Tarahumara marriage is generally monogamous and almost ubiquitous. Few people never marry. It is not uncommon for people to have had several husbands or wives in a lifetime, owing to deaths or separations. Most people start looking for partners and marry between the ages of 15 and 20, and if separated or widowed, will usually start looking for a new spouse within a few years (there are no specific rules or preferences for remarriage). Love is considered important in successful marriages, though mutual respect and companionship can also lead to satisfactory unions. To be alone or single is considered intrinsically sad, and as sadness is dangerous and contagious, it is in some ways considered the responsibility of the whole community to make marriage matches. It is also difficult in practice for a man or woman to make a living alone owing to the many tasks involved; single adults often remain in or return to their parents’ households. Nowadays most courtship is undertaken by unmarried men and women themselves, especially among those teenagers who attend school together, but in the recent past (15–30 years ago) matches were often made by an elected official, the mayoli (“mayor”) (Kennedy, 1996, p. 199). In the past most families lived in greater isolation from each other, and youngsters may have had very little chance to interact with unrelated peers. The mayoli is approached by the parents of youths of marriageable age and asked to find appropriate mates for them. Suitable matches must be unrelated (no traceable blood connection) and usually partners of similar ages, though this is flexible. It is not uncommon for young men to be married to women twice (or even three times) their age; it is less common for young women to marry much older men. Men or women identified as cross-gendered may cohabit with and marry members of either the opposite or same biological sex, depending on personal preference. Marriage with another Tarahumara is preferable to matches with other ethnic groups, though partners may be sought from distant communities to fulfill the unrelated rule. In the past marriages were often forced against the will of the youths, even to the point of sending soldados (soldiers) to capture dissenting girls or boys, who sometimes managed to escape by running away to live with other relatives. In the event that a ceremony is performed, it is integrated into another public celebration, commonly Easter or Epiphany. The couple kneel together before the siríame (governor), who gives a speech about correct married behavior. The couple may hold hands. The ceremony is short and simple, and the couple are expected to dance later on in the celebrations. Polygynous marriages are very rare, accepted but considered feasible only for wealthy men. In such cases the wives (usually not more than two) live in separate households.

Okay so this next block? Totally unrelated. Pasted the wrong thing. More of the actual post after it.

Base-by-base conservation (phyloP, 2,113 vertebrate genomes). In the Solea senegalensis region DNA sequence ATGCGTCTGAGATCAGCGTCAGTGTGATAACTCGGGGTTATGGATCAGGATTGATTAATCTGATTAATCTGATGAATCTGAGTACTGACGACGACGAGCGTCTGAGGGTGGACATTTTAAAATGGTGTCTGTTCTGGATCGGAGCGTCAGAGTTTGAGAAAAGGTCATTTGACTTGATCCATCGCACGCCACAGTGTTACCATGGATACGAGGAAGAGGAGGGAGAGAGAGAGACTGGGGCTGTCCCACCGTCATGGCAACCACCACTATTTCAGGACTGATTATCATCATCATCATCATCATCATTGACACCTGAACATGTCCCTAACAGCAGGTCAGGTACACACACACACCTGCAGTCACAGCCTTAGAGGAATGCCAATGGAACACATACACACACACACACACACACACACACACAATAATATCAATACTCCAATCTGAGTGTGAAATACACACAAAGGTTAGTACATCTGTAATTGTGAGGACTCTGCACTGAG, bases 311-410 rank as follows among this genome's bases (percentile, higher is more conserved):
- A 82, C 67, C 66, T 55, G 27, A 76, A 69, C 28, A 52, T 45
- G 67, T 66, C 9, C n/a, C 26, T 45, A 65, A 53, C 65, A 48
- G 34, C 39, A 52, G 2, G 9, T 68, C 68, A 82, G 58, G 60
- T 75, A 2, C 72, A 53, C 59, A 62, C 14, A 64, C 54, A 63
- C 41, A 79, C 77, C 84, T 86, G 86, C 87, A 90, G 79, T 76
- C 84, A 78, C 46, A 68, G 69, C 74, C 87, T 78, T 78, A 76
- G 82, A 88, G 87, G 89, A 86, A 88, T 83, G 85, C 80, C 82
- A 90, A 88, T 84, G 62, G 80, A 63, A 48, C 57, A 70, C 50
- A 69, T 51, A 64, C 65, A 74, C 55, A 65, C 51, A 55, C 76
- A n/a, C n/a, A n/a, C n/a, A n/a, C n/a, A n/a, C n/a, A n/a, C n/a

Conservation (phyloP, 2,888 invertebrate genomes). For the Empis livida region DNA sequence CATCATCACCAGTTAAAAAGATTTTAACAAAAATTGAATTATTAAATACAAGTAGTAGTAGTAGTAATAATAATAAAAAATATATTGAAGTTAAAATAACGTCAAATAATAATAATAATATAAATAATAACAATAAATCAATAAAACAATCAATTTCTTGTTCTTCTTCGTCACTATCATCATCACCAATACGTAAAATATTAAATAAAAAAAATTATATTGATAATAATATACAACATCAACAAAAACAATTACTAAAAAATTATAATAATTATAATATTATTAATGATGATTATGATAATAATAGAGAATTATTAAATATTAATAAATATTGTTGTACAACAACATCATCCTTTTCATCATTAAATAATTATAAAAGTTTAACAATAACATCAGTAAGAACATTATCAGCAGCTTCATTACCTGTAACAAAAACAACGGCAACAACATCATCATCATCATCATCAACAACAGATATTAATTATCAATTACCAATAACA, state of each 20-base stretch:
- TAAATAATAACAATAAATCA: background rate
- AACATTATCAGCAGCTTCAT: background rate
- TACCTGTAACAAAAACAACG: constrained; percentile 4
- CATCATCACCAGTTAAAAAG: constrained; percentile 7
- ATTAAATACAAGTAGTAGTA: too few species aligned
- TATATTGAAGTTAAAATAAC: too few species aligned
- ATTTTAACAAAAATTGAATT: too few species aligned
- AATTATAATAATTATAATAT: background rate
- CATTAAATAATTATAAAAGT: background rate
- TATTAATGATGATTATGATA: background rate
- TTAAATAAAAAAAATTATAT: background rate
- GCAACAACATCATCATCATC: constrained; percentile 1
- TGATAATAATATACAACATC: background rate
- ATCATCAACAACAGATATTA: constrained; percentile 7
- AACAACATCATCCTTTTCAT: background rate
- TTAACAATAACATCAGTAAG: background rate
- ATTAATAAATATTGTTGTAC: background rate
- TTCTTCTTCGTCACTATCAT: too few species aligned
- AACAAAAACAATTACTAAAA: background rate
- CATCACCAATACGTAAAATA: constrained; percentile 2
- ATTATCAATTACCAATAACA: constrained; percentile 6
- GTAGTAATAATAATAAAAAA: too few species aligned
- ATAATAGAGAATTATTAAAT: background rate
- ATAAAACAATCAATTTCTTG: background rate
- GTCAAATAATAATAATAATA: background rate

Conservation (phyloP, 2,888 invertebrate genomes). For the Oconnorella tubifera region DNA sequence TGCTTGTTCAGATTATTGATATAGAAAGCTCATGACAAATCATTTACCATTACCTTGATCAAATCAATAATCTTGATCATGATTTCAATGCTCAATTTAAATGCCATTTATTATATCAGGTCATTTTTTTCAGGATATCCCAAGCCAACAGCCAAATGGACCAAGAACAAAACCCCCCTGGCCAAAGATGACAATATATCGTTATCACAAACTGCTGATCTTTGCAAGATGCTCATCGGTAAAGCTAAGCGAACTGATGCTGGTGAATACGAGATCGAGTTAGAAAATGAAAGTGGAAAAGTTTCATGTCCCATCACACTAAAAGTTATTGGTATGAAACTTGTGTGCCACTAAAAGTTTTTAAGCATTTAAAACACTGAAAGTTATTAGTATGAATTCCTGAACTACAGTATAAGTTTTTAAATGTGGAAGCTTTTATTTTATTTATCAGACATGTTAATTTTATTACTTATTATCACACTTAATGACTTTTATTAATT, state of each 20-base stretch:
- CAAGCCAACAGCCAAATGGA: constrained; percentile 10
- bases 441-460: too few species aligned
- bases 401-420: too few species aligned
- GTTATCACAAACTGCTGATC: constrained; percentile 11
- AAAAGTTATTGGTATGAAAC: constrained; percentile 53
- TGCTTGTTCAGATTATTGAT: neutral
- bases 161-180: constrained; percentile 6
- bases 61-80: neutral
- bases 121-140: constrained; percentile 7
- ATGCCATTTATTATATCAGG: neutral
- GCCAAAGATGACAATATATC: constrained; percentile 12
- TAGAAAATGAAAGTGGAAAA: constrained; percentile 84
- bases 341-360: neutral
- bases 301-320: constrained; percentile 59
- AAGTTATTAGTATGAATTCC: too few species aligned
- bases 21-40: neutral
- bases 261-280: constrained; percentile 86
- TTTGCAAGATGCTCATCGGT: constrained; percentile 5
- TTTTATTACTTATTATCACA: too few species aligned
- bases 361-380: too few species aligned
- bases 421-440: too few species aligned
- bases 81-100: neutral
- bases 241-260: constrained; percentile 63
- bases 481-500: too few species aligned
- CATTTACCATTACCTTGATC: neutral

The husband-wife relationship is ideally characterized by love, privately expressed affection, companionship, mutual dependence, and respect. It is the central relationship upon which households are built and subsistence depends. Husbands and wives and their children eat together, sleep together, work together, and make important household decisions together. Many household tasks are quite clearly divided into women’s work and men’s work, but cross-over occurs frequently, as needed. Men may cook, or weave, or wash clothes if their wives are ill; women may search for firewood or plow fields if necessary. Married couples rely on each other for friendship, successful subsistence, problem solving, physical caretaking, emotional support, and intimacy. Both husbands and wives count on considerable freedom and autonomy, in that either may leave a union if they wish. This may contribute to sexual jealousies, a common source of conflict and resentment between couples. Domestic violence is not uncommon, usually associated with alcohol consumption, and is perpetrated by both women and men against spouses, though it seems that serious physical harm is more often caused by men. Illness and death by sorcery perpetrated by a spouse is a perceived threat for many Tarahumara. Unsatisfactory marriages may be dissolved by mutual consent, or by the fact of either partner leaving a union for whatever reasons they may have, simply separating their personal lands and belongings, though in cases of physical threat the leave-taking may be difficult and community officials may be asked to intercede. Children may go back and forth between mother and father, or pick one parent to live with (if very young they stay with their mother); in the event of remarriage some children choose to live with grandparents if they do not get along with their stepparents.